Brian Kobilka never set out to win the Nobel Prize, but on Wednesday Oct. 10, that’s exactly what he did. The UMD alumnus said he was more than happy when he heard of his accomplishment, but a little apprehensive. “Scientists usually don’t have much contact with the press,” Kobilka said. “You know, people calling them, asking them questions that will end up in print that people will actually read.”
Thankfully though, that didn’t stop him from taking the time to talk to a reporter from his old college. Calling all the way from California, where he currently resides as a professor at Stanford, I was able to spend some time with him on the phone. In one of the most rewarding interviews I have ever done.
What did you like most about UMD?
“I really enjoyed interactions with facility, and classes were small. I had a great mentor in Conrad Firling. Other professors in bio chem and math were all really great. I don’t think I could have done better.”
Did you go to UMD knowing what you wanted to do? Or were you undecided?
I went to UMD with the intention of getting a degree in biology and ultimately going to medical school. I wouldn’t say that I had a particular intention of going into research until I got to UMD. And then after taking Dr. Firlings class I went to talk with him and he let me work in his lab. So I would say interest in research really stemmed from my interactions with him.”
What was your plan after graduation?
“When I graduated I still wasn’t quite sure. I applied to graduate and medical school. I can’t remember what was going on in my mind then, but I obviously chose to go to medical school. Medical school at Yale was very much academic and I learned that there were people well above physicians and scientists and had the idea that, well maybe I could do both.
When you decided you wanted to do both, did you start your research right away?
"For a while after medical I was required to actually spend time being a physician in the public health service. So I did my residency, and after my residency I was supposed to spend four years in the public health service. So I didn’t think I would get around to research for quite a while. But while I was in my residency in the public health service, funding for it was severely truncated and I think they almost got rid of it completely. And so there was no place for me to do my service and they allowed me to repay my debt by doing academic medicine…That’s when I decided to go to Duke."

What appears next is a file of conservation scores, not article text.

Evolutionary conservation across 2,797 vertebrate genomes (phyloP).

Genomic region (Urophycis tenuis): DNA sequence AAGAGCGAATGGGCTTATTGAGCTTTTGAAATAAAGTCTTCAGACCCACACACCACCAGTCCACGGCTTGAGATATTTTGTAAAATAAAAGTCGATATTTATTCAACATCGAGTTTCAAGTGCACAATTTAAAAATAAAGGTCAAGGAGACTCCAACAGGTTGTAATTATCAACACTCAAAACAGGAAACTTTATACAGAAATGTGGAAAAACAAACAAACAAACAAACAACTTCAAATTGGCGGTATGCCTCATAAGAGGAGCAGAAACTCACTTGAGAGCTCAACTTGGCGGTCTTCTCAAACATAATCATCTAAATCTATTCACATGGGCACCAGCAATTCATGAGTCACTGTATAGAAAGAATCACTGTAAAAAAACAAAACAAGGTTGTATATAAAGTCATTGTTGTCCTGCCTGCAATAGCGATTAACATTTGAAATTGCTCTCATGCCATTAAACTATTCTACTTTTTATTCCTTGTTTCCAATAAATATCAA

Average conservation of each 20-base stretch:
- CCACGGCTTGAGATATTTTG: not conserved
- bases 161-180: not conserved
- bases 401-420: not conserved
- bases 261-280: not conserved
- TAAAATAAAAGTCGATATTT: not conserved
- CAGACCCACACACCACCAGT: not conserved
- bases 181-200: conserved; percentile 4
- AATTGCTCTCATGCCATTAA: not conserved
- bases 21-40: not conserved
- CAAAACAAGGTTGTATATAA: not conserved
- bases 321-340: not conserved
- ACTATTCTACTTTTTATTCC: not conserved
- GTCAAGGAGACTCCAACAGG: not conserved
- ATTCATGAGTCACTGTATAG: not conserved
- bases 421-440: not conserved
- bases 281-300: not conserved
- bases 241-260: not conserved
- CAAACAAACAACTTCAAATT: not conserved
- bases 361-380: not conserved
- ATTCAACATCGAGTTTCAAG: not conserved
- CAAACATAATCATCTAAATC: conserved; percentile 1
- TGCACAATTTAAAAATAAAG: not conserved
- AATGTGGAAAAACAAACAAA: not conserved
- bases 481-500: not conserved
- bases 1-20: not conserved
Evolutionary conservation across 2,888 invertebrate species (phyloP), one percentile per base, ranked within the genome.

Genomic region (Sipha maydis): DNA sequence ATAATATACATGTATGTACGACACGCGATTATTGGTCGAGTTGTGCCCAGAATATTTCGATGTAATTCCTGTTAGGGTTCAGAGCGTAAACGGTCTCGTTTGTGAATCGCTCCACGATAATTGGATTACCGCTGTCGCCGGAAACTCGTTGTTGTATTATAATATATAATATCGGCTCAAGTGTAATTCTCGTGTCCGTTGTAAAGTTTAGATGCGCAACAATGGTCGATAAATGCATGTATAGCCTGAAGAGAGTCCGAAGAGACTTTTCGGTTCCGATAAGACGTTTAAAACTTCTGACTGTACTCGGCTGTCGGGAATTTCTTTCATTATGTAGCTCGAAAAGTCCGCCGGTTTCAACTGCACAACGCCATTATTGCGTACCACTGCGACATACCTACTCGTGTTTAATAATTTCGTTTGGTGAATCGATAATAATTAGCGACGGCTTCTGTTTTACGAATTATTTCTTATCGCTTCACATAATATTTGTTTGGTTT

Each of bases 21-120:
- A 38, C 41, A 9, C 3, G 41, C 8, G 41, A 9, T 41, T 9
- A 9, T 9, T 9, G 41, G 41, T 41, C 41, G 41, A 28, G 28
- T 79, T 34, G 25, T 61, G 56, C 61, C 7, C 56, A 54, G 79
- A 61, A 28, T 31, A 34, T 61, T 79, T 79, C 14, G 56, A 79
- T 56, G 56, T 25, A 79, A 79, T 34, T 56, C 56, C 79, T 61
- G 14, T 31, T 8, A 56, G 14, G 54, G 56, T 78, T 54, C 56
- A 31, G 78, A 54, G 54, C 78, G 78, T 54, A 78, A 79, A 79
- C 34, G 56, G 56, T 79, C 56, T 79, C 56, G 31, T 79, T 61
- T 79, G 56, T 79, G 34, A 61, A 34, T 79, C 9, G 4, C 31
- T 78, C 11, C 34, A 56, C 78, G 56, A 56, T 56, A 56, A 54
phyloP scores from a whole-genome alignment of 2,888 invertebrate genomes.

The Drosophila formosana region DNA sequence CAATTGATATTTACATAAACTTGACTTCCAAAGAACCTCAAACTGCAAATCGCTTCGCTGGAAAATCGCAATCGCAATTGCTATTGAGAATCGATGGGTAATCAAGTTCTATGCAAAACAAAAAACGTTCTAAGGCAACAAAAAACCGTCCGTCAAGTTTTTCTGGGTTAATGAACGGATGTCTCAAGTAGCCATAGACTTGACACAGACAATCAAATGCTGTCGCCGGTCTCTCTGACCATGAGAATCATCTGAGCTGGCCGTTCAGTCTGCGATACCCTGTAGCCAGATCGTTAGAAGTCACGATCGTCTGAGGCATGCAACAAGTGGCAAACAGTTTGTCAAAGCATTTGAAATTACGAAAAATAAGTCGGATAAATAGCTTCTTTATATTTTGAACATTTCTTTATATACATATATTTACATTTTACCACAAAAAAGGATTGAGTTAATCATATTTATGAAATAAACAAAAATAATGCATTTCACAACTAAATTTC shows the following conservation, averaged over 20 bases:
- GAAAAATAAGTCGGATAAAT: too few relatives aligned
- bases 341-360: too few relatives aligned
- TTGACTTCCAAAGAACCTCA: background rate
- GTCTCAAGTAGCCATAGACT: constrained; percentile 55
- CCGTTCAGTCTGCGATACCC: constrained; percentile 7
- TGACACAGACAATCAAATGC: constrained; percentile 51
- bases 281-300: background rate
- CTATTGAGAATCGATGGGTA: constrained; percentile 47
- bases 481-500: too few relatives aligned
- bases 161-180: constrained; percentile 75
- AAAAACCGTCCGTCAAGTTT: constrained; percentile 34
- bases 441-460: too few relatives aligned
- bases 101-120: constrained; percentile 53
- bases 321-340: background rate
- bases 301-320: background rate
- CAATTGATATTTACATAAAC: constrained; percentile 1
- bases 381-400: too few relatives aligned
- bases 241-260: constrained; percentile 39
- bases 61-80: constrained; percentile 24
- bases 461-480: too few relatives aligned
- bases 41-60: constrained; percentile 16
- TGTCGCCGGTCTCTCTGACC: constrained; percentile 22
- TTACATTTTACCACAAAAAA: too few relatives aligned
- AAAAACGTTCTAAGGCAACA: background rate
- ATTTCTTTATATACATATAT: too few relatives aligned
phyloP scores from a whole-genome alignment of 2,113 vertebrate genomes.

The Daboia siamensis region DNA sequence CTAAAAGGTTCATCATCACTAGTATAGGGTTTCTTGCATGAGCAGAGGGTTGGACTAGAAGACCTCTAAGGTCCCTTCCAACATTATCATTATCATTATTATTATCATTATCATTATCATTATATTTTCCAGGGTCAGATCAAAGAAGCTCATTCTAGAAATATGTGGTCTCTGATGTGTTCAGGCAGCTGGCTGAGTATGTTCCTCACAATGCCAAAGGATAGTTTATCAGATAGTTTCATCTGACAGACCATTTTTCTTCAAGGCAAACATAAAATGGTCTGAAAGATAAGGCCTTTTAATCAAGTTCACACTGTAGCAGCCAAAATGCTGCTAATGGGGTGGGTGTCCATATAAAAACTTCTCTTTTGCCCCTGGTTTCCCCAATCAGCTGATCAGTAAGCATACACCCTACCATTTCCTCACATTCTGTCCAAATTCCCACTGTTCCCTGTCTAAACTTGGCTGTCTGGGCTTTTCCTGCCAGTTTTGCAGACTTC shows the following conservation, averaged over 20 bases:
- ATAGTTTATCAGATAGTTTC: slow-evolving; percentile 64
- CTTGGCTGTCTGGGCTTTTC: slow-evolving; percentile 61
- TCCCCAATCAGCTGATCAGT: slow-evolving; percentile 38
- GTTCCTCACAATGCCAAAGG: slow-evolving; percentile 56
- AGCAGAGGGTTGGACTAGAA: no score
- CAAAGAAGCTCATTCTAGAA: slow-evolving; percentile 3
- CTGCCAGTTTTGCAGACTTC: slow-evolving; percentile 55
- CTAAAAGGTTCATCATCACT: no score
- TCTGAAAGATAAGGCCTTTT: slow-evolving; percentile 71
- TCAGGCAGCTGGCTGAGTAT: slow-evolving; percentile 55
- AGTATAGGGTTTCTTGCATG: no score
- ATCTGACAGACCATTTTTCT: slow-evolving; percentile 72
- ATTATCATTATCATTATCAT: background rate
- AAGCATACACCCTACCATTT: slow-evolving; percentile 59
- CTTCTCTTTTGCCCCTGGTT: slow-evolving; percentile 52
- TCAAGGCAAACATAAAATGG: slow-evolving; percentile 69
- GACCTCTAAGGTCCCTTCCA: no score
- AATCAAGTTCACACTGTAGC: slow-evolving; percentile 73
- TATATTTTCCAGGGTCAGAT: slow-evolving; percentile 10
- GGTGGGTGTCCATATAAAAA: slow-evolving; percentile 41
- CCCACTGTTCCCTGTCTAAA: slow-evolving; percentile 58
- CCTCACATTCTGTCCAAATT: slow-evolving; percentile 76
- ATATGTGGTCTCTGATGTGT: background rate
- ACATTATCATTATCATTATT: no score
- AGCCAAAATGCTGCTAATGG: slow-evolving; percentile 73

You devoted close to thirty years on researching G-Protein receptors. Why this area of study?
“I was really interested in this family of proteins because when I was doing my training, my clinical training, a lot of the drugs that we gave to people who were really sick worked on these receptors. So I just found them really interesting and knew that they were probably really important in terms of how our body regulates itself. Sometimes you do it for a goal, like to make better medicine, and I’d like to say that was one of my driving forces. But probably the major driving force was just really a keen interest in knowing what these proteins looked like and how they worked.
While doing this research, were you aiming for the Nobel Prize?
“No. And I wouldn't recommend anyone aim for it. There are a tremendous number of extremely gifted scientists, people who have made major contributions and for one reason of another won’t get the Nobel Prize even though they have made that kind of impact.
I’m really happy I got it, but I hope I would have been just as happy with my career if I didn't get it.”
So what’s next? Are you going to continue your research?
“We still don’t have the complete story. There’s still a lot of things we don’t know about these receptors that are probably important in even helping us develop different drugs.
I don’t think I’ll be taking any breaks. I have a group of about 10 people in the lab…They still have projects going on and I need to keep working with them. So there’s not much of an option to quit and take a break, but that’s ok. I like doing what I’m doing.”
Do you have any advice for today’s UMD students?
“No, I don’t think getting the prize necessarily makes me wiser. I was very fortunate, that thing sort of fell into my lap. I had parents who were very supportive. They weren't pushing me to be a doctor or a lawyer or anything special, they wanted me to get whatever education I wanted. I ended up going to a great school that was just right for me. I have an interaction with a professor who was very influential in my future. I guess, I don’t think any of this was really planned on my part.
I’m a pretty lucky guy, I’m excited. I can’t give any advice on how to have such good fortune.”
BY: ANNE KUNKEL CHRISTIANSON email@example.com